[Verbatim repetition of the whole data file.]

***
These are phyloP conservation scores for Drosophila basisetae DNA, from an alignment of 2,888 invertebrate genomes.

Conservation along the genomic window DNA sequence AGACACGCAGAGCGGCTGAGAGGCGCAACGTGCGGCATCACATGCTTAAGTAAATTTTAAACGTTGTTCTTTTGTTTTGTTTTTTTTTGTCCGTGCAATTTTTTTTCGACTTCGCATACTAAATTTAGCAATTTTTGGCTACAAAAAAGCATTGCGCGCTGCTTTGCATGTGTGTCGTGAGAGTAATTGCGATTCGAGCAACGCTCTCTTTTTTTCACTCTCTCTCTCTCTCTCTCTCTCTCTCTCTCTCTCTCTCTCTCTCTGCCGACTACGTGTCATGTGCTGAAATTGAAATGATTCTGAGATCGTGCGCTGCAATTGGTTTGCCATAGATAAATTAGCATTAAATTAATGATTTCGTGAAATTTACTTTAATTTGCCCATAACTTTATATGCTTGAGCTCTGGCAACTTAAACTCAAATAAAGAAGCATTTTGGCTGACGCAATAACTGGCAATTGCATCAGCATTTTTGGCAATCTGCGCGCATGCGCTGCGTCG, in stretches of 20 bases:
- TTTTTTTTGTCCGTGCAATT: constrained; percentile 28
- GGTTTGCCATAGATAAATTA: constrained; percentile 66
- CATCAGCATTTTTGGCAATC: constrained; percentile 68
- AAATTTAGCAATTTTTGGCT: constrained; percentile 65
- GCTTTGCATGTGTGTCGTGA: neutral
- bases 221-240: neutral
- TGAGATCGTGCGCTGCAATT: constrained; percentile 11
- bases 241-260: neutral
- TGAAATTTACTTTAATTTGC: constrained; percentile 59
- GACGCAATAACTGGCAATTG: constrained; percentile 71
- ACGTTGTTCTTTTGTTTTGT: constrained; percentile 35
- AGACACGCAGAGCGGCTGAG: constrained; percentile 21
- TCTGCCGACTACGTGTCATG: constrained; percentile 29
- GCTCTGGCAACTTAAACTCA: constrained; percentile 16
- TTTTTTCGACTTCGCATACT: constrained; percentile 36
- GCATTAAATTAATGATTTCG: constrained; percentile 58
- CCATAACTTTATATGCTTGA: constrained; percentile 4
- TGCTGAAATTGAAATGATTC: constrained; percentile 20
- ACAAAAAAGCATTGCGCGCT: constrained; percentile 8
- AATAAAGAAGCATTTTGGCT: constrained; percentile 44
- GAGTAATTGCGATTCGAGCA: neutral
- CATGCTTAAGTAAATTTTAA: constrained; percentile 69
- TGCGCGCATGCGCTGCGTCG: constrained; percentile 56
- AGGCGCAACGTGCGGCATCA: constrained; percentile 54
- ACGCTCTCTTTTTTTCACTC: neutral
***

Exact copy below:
These are phyloP conservation scores for Drosophila basisetae DNA, from an alignment of 2,888 invertebrate genomes.

Conservation along the genomic window DNA sequence AGACACGCAGAGCGGCTGAGAGGCGCAACGTGCGGCATCACATGCTTAAGTAAATTTTAAACGTTGTTCTTTTGTTTTGTTTTTTTTTGTCCGTGCAATTTTTTTTCGACTTCGCATACTAAATTTAGCAATTTTTGGCTACAAAAAAGCATTGCGCGCTGCTTTGCATGTGTGTCGTGAGAGTAATTGCGATTCGAGCAACGCTCTCTTTTTTTCACTCTCTCTCTCTCTCTCTCTCTCTCTCTCTCTCTCTCTCTCTCTCTGCCGACTACGTGTCATGTGCTGAAATTGAAATGATTCTGAGATCGTGCGCTGCAATTGGTTTGCCATAGATAAATTAGCATTAAATTAATGATTTCGTGAAATTTACTTTAATTTGCCCATAACTTTATATGCTTGAGCTCTGGCAACTTAAACTCAAATAAAGAAGCATTTTGGCTGACGCAATAACTGGCAATTGCATCAGCATTTTTGGCAATCTGCGCGCATGCGCTGCGTCG, in stretches of 20 bases:
- TTTTTTTTGTCCGTGCAATT: constrained; percentile 28
- GGTTTGCCATAGATAAATTA: constrained; percentile 66
- CATCAGCATTTTTGGCAATC: constrained; percentile 68
- AAATTTAGCAATTTTTGGCT: constrained; percentile 65
- GCTTTGCATGTGTGTCGTGA: neutral
- bases 221-240: neutral
- TGAGATCGTGCGCTGCAATT: constrained; percentile 11
- bases 241-260: neutral
- TGAAATTTACTTTAATTTGC: constrained; percentile 59
- GACGCAATAACTGGCAATTG: constrained; percentile 71
- ACGTTGTTCTTTTGTTTTGT: constrained; percentile 35
- AGACACGCAGAGCGGCTGAG: constrained; percentile 21
- TCTGCCGACTACGTGTCATG: constrained; percentile 29
- GCTCTGGCAACTTAAACTCA: constrained; percentile 16
- TTTTTTCGACTTCGCATACT: constrained; percentile 36
- GCATTAAATTAATGATTTCG: constrained; percentile 58
- CCATAACTTTATATGCTTGA: constrained; percentile 4
- TGCTGAAATTGAAATGATTC: constrained; percentile 20
- ACAAAAAAGCATTGCGCGCT: constrained; percentile 8
- AATAAAGAAGCATTTTGGCT: constrained; percentile 44
- GAGTAATTGCGATTCGAGCA: neutral
- CATGCTTAAGTAAATTTTAA: constrained; percentile 69
- TGCGCGCATGCGCTGCGTCG: constrained; percentile 56
- AGGCGCAACGTGCGGCATCA: constrained; percentile 54
- ACGCTCTCTTTTTTTCACTC: neutral